It is the knowledge and understanding of the context by the stakeholders involved which serve to shape appropriate communication strategies and tools to be used in the process as part of rebranding local communities.
These broad networks and strategies will be designed to inform local communities of climate change impacts according to their knowledge of specific local needs and necessities. Locally relevant needs are essential in characterising levels and meanings of vulnerabilities, what can possibly be done and how achievements can be realised for resilience building. In this regard, while conferences, workshops and social media networking are instrumental in building awareness and climate literacy, there is need to come down to basics and real world of geographical situations for locally relevant initiatives to build into national adaptation plans. These should appeal to local and target situations on the ground in order to build more resilient communities.
As the impacts of climate change vary according to local landscapes and planning choices, some areas are found to be prone to flooding, while others are drought sensitive, with some prone to violent and strong winds, cold or high temperatures, all requiring context specific interventions. This will lead to more geographical understanding of inherent climatic impacts and adaptation strategies based on the prevailing local conditions.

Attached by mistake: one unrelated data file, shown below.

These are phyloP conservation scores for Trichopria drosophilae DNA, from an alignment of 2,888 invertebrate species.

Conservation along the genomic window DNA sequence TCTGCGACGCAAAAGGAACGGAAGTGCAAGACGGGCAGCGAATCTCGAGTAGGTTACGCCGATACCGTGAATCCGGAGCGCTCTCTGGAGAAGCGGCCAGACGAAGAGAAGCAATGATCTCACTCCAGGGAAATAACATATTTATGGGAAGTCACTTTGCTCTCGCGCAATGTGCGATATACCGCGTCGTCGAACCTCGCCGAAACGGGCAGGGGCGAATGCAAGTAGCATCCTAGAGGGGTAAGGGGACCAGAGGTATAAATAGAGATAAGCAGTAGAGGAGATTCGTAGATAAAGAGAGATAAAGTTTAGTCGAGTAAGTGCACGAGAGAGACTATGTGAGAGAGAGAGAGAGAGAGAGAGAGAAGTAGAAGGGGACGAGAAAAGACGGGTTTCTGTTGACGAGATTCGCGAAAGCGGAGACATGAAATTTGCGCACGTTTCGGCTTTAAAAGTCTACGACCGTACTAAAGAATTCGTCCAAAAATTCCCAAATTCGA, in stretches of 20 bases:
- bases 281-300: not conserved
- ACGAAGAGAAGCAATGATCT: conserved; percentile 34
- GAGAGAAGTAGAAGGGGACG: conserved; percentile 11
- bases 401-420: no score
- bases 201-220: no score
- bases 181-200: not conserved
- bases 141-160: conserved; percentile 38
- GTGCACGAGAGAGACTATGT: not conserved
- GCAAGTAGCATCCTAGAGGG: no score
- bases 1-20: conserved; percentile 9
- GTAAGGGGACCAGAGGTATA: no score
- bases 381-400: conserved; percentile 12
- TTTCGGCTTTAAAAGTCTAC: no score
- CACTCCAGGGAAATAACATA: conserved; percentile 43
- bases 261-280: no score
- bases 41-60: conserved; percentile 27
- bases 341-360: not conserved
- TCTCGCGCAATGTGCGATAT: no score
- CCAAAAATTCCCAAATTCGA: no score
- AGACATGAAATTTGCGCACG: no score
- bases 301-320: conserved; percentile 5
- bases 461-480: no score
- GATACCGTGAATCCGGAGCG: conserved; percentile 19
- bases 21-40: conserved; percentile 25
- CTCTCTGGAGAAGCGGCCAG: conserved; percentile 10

For these reasons, local communities will be empowered to make positive and relevant livelihood decisions. If local communities cannot make informed choices about their lives and only see livelihood options and transformations on social media, that is if they happen to access it, then there will be a very big problem and numerous challenges to overcome on their part.
Showcasing on social media networks while misrepresenting important stakeholders or leaving them out completely is tantamount to viewing these critical resilient issues from a narrow perspective, culminating in maladaptive strategies and missed lifetime opportunities.
Factoring the role of local communities in dealing with and identifying climate risks, barriers and communication roadblocks to climate change adaptations will collectively eliminate or seek to reduce the barriers in question.
These barriers are non-inclusive linguistic discourses, local attitudes, behaviours, selective listening, toxic political and power relations, including lack of gender equity. The overall aim would be to foster context specific risk reductions, improve quality of lives and effective community support. Local communities should be empowered to have long-term climate action plans aimed at protecting them and their resources in five, ten or more years to come.
This is the vision that context specific climate adaption and resilience building should seek to cultivate in local and vulnerable communities and other marginal environments. That is why climate injustices and ethical problems continue unabated because the current generations think it is about the future.
In this regard, engaging the local communities according to their geographical, socio-economic and cultural contexts would lead to the fulfilment of the visions for resilience and heritage.
While conferences, workshops and glossing on social media is part of the adaptation and resilience building process, dealing with the real people matters most.
At the end of the day, it is not an issue of fulfilment and just doing it for the sake of it but doing it appropriately and contextually in order to bring meaning to the lives of the vulnerable communities.